How poor is small gauge film –Really!!
The fact is that that old 8mm and Super 8 mm film (and yes even some 16mm) is not all that it is cracked up to be in terms of its supposedly inherent super properties. There is lots of talk in the forums, other discussion groups and blogs about how 8mm film has great resolution and high dynamic range. I say phooey!!
Yes there is film stock like Fuji’s Velvia line and Kodak EKTAR 100 that exhibits great colour saturation, exceptional contrast and of course fine grain properties, but as for the rest (if not bulk) of the consumer grade film stock, it really begs the question, where did these notions come from? Eight mm film even in its untarnished state does not exhibit high resolution and does not have a high dynamic range as one is lead to believe. I touched on this on another post in this blog.
Lets break this down. The resolution of this size of film gauge (even though the same film stock could be used in the higher gauges like 16mm and above), is really measured by its finest level of grain. When measured in terms of line pairs per millimeter, the standard metric, 8mm at best is claimed to be better than 80lpm to 100lpm, for a resolution of about 700 to around 900 horizontal lines. When captured using a DV AVI system in standard definition, the maximum line resolution is 550 lines for DV. So yes there will be image decimation. An HD system in 1080p will do more than capture the finest details in this case.
ref: 8mm film frame = 4.5mm x 3.3mm; Super 8 film frame = 5.8mm x 4mm
In practice however and in many cases, the line pair count is inherently in the 30-50lpm range despite the poor quality of the film itself adding to the deficit. Films in this category will just meet the sampling range of SD DV – just good enough. Will HD digitizing do a better job, sure, but why? The film quality is poor and the dynamic range is low, which gets me to the next overblown property of small gauge film, dynamic range.
What is dynamic range? Not to be confused with contrast ratio which is the ratio of the darkest to the brightest elements in an image, all without crushing and clipping respectively quoted in db. Dynamic range is more subtle. It is the measure of how well an image sensor can discriminate shades in an image being digitized at the smallest quantized bit level – from the noise floor to maximum white. Higher ratios suggest the capture and reconstruction of an image with all of its finest details intact and maintaining all the shades in between. High pixel quantization levels can achieve this assuming the image depth within the film frame is there to capture; 8mm doesn’t have it. Ratios like 60db or more are quoted at times. A ratio of 60db, says a telecine system can resolve up to 1000 pixel shade differences.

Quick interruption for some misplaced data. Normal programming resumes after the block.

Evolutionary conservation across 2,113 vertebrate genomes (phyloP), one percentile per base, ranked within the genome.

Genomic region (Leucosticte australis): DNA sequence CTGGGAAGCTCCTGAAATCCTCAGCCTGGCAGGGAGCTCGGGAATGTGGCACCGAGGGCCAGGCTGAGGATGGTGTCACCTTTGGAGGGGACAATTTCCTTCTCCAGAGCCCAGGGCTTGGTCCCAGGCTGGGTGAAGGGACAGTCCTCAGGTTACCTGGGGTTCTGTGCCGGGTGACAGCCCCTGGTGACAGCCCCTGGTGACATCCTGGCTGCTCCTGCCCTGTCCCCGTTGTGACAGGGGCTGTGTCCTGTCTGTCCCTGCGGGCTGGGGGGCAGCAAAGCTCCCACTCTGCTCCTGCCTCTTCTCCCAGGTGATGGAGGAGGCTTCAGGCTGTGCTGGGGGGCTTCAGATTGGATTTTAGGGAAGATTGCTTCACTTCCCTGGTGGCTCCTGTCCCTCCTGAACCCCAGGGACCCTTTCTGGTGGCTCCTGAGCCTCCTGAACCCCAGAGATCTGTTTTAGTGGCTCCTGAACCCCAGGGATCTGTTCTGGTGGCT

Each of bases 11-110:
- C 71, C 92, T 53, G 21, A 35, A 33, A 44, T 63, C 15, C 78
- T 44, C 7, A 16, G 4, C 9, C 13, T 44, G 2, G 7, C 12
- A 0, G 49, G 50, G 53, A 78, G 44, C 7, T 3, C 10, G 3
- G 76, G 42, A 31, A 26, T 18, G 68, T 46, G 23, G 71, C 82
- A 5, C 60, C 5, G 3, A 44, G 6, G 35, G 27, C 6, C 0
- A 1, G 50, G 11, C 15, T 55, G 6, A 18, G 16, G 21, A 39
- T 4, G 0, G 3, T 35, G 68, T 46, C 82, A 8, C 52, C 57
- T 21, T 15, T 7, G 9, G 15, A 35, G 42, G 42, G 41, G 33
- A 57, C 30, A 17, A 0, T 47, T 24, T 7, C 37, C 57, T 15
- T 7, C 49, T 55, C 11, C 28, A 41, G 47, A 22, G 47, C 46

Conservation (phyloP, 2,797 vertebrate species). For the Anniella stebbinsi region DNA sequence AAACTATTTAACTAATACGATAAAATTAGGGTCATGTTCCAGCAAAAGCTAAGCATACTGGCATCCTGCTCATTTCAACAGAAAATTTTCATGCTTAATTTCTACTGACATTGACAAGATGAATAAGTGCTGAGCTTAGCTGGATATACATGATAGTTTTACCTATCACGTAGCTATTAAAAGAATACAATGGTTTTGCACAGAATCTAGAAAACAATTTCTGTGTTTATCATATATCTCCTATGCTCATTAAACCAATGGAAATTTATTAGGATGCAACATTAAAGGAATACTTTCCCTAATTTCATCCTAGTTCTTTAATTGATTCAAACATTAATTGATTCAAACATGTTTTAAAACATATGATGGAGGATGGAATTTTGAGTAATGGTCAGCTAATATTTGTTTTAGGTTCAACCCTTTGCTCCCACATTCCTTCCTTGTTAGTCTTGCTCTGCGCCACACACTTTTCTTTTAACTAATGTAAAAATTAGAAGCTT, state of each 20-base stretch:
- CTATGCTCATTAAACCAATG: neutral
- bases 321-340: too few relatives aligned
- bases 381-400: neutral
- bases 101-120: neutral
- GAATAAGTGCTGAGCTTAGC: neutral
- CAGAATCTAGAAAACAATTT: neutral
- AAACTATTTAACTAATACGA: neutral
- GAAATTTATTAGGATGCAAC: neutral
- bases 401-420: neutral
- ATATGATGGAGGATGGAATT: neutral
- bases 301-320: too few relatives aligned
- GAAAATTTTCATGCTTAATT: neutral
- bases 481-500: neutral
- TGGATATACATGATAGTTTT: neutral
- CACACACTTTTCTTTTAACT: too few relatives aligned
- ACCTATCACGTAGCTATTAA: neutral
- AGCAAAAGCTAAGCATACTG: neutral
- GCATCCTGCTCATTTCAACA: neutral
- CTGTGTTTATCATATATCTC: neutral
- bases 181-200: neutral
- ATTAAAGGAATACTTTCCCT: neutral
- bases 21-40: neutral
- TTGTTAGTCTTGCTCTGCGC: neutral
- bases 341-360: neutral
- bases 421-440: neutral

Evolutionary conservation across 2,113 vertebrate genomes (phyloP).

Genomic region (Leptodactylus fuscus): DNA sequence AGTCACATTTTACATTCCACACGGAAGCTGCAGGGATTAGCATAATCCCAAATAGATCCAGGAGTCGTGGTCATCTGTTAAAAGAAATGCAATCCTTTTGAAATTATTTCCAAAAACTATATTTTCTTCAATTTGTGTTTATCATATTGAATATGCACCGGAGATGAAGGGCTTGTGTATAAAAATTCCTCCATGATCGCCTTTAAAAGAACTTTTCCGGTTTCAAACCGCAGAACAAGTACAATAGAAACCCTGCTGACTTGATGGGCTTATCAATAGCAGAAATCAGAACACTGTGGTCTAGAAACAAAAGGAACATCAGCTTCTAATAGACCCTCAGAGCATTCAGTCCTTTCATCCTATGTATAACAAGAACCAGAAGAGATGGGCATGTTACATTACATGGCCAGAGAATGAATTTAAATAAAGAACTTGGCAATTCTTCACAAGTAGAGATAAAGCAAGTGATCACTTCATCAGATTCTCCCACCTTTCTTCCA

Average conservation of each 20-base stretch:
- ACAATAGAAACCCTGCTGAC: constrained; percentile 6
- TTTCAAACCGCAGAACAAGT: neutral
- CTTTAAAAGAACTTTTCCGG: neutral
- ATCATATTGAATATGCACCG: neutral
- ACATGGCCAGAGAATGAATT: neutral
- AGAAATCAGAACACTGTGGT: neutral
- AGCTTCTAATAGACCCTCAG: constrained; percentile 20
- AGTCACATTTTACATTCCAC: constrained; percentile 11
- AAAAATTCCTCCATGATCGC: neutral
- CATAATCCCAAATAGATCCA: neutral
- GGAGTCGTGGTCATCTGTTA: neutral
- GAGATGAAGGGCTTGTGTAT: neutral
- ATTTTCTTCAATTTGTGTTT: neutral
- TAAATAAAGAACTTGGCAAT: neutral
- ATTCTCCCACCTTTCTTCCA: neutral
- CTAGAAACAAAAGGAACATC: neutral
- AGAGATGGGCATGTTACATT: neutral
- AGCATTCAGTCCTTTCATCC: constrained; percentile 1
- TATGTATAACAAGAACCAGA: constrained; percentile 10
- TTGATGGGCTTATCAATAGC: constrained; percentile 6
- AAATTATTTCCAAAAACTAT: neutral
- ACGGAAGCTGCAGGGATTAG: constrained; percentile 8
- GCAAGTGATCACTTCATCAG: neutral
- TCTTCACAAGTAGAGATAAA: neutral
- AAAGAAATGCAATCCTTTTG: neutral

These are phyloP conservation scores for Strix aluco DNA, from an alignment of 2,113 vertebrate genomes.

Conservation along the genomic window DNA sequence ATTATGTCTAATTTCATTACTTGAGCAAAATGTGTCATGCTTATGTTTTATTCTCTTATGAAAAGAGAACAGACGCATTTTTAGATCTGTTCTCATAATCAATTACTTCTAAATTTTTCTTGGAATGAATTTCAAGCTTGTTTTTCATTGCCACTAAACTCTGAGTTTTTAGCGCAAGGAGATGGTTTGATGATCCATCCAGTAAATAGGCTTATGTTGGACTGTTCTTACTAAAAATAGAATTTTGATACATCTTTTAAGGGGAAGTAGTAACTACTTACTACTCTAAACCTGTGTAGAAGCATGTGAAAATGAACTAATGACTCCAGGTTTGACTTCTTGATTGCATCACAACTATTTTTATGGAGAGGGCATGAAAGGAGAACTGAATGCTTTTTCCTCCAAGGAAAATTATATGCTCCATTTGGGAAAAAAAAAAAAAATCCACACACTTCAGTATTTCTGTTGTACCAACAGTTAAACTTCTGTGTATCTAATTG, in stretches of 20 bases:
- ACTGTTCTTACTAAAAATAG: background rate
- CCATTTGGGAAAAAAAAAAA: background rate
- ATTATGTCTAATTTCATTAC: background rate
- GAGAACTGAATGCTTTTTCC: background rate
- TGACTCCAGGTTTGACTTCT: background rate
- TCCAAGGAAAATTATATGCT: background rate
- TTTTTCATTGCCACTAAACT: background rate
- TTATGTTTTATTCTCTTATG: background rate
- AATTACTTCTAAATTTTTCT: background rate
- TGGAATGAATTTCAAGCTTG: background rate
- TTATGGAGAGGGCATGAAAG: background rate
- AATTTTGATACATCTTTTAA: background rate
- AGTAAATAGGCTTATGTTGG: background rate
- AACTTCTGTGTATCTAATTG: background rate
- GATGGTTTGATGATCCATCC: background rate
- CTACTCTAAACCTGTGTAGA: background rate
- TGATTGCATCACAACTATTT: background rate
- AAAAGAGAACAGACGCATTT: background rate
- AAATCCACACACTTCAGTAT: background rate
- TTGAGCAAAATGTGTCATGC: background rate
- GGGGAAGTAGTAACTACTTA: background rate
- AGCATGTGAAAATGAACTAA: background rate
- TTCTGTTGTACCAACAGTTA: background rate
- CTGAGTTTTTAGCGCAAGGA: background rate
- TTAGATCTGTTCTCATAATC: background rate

A high dynamic range of 60db can be comfortably attained for a photo using 12 bits of pixel quantization, but not video from 8mm telecine. Standard SD and HD video uses 8 bits per pixel, for a maximum of 48db+ or 256 levels of shading (assuming a gamma of 1). If this full range can be attained the video will look pretty damn good, but not 60db worth. In many cases small gauge film stocks offer mainly flat and washed images, dramatically reducing a high quality experience where even the performance boundaries of an average frame by frame telecine system are not stressed. There is no discussion yet on the effects of gamma adjustment on dynamic range. Another blog comment.
Professional telecine systems for 35mm cinematic films can get 12 bit pixel accuracy and be tweeked for 60db performance, but don’t count on it for 8mm films. Bottom line, in many instances, 8mm film transfer using an SD frame by frame scanning will provide for quite good results and save money to boot.
Having a telecine system with 12bpp capability, incorporating high end mega pixel lenses and 2K-4k resolution imagers for 16mm and larger film gauges coupled with film restoration techniques applied like dustbusting and scratch removal is quite another discussion.Tags: contrast ratio, dynamic range, frame by frame, pixel accuracy, telecine